Teachers don’t train our children to be just consumers and entry-level workers -- the systemic failure of our educational system prevents teachers from doing so much more, and so much we want to do, that would prepare these children for the best possible careers. 

To read more about what’s happening in today’s schools please visit the website at http://liftingthecurtain.com/

Are you ready to see what else is behind the curtain? Enter to win a copy of Lifting the Curtain, The disgrace we call urban high school education. Go to http://liftingthecurtainoneducation.wordpress.com/2014/09/04/win-a-copy-of-lifting-the-curtain/

About the Author: 

D.A. Russell has spent the last ten years as a math teacher in one of the urban high schools used as an example in Lifting the Curtain. He is an honors graduate of Dartmouth College, and received his master’s degree from Simon School, where he was valedictorian of his class. Russell is a decorated Vietnam veteran. He has two children that he treasures, and four grandchildren. His son is a police officer who served in the US Army in Afghanistan, earning a Bronze Star for valor. His daughter is a lawyer and his most passionate fan and honorary literary agent. 

Russell has taught and coached children for decades. Few things are more important in his view than to cherish the children who are our real treasures in this world. 

Connect with the author at: 

Sunday, September 7, 2014

Pride in Service

A Dublin Café - the hostess was chatting with me about our visit and giving me suggestions of things to see.

I have returned from our dream trip from Ireland.  Decompressing over the past week has left me with many insights into our two seemingly similar, yet definitely different cultures.  Aside from the obvious, I realized that in Ireland there is a completely (and I mean completely!) different work ethics.  Let me explain.

On our first day on the isle of Eire, I noticed that the women cleaning the toilets were smiling and greeted women as they came into the facility.  I, of course, returned the greeting, smiling back.  How nice, I thought, but I didn't ponder on it for long.

Next, I noticed that the bus and tram drivers smiled at patrons, answering questions completely and politely. In addition, the vehicles we road in as well as the stations were immaculate.  The same was found when we went to tea at the local museum cafés. 

What got me really thinking, however, was the museum staff - everyone from the docents to the security guards.  Not once did we encounter anyone not willing to explain something, give advice, directions or assistance, even if it meant walking with us to show us what we needed to know or do.

(Don't think for a moment that life in Ireland is perfect.  There are problems there, same as everywhere.  Their banks messed them over the same as ours.  Unemployment is as big a challenge.  There are homeless people and addicts.  But, there is a difference in how people approach there day-to-day work,  that I couldn't help but notice.)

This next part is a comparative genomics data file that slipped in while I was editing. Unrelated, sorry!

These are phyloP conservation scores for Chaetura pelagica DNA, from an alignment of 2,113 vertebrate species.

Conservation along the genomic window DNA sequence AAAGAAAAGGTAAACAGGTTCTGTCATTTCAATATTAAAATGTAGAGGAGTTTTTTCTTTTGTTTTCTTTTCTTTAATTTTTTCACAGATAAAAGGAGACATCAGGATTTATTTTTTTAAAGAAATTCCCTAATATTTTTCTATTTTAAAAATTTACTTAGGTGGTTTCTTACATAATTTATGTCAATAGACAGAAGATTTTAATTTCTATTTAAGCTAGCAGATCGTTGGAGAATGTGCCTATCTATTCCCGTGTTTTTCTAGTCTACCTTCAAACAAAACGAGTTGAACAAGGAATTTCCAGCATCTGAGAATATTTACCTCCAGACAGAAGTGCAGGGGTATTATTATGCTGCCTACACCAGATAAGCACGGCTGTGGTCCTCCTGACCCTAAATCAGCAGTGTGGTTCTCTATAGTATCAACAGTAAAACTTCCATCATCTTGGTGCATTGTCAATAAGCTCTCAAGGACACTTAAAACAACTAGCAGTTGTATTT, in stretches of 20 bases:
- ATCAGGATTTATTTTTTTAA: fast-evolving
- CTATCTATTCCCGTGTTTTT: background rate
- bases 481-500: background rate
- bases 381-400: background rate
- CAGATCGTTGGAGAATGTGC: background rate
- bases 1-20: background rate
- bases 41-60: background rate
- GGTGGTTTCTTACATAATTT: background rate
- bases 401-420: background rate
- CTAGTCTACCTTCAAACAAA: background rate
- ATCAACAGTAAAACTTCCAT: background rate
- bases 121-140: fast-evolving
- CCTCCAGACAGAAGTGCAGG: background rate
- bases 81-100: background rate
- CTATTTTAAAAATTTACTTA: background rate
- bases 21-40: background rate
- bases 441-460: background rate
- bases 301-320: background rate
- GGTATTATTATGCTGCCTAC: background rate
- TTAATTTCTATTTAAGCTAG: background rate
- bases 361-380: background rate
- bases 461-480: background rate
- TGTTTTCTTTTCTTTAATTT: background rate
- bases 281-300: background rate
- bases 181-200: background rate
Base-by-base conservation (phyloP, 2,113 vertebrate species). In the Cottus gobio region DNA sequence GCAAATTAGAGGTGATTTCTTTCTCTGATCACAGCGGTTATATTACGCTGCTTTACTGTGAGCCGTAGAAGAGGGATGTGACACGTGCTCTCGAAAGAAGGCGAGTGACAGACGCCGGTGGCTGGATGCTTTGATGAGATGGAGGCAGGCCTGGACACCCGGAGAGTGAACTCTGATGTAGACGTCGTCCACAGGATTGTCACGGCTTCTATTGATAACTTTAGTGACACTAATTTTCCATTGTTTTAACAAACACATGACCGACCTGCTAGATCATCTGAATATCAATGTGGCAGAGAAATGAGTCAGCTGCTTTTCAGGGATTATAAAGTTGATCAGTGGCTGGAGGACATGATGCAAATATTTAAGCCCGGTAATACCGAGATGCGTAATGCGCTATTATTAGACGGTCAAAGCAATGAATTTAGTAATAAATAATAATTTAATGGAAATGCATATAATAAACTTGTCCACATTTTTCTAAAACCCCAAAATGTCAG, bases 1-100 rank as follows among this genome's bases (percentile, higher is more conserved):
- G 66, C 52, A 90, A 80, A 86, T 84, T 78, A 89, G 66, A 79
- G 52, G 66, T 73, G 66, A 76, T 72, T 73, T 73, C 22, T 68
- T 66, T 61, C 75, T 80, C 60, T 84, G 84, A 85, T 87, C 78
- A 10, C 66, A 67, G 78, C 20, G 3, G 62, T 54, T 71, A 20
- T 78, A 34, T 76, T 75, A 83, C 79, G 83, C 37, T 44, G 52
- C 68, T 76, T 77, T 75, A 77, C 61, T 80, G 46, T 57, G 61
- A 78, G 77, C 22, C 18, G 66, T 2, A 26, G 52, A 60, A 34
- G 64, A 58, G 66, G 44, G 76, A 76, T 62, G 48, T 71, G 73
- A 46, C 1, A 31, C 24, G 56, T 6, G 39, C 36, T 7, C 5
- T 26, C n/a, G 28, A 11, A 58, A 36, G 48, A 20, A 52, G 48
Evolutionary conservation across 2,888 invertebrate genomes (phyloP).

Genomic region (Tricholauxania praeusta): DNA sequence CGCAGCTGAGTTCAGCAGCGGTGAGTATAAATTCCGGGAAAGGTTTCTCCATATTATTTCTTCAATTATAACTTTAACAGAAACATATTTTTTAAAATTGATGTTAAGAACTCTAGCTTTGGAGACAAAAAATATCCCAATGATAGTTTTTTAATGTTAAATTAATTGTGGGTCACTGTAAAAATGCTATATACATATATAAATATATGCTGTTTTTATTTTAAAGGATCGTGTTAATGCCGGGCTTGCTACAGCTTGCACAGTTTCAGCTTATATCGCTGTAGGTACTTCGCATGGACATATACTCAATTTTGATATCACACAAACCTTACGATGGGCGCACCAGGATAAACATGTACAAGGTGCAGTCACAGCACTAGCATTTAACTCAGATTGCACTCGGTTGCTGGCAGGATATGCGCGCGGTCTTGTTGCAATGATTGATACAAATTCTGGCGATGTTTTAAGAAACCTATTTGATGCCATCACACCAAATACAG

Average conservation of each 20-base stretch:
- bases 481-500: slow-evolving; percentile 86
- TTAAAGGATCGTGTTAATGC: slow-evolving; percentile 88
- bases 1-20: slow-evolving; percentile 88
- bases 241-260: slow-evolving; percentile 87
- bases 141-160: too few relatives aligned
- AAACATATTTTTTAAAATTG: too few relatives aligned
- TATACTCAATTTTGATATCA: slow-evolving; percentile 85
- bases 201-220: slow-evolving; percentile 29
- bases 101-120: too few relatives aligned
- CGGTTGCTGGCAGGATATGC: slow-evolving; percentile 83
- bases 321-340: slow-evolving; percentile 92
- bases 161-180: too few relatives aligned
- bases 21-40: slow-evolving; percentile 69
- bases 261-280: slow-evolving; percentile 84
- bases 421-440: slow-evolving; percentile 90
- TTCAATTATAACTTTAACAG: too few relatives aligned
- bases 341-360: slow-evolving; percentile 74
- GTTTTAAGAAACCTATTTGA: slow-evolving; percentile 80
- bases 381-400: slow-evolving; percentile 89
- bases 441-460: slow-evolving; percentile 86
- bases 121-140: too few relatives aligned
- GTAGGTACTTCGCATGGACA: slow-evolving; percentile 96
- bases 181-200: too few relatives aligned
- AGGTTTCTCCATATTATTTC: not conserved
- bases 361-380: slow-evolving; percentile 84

After pondering for the past week, I have come to the realization that in Ireland, where children don't appear to be pushed from infancy to go to college, there is still pride in doing service work as well as handiwork.  Carpenters are proud to be carpenters, masons are proud to be masons, waitstaff are proud to be waitstaff.  Artists, poets, and musicians are a pride to a family, not considered less than perfect, or worse yet, failures. Walking the streets of Dublin, we saw tailors, cobblers and bakeries, something that we see too few of, if any, here in the US.

I have come to believe that here in the US, we have done a disservice to our children by expecting all of them to be college/university educated. Go to any town in the States and there are machine shops and factories lying empty and rotting. Working with your hands is something we have come to disdain, rather than admire. For instance, tool and die makers - a craft my grandfather was proud to be a master of at the Gillette factory in Boston - are hard to find in the US now.  If things aren't being sent out of the country, then they are being done with computers and robotics, for which you need a college degree in order to operate the machines.

Why is it that we cannot be proud of our children if they want to become mechanics or plumbers or woodworkers? What is wrong with taking pride in construction work?  My Dad was one of the people that dug out and built the Callahan Tunnel in Boston.  To his dying day, he was proud of the work he did and the men who worked with him.

If we really want this country to be great, we need to push for less college readiness testing and more opportunities for children to use their individual gifts and talents in a way that suits them.  After all, happiness in life is essential for a balanced, productive, and content human being.  Rather than eliminating shop, art, and music classes, we need to promote them, allowing children to feel pride in the work they do as well as their creative accomplishments. In addition, we need to stop pressuring our children to be the number one best overall.  Being the best they, individually, can be is what is important.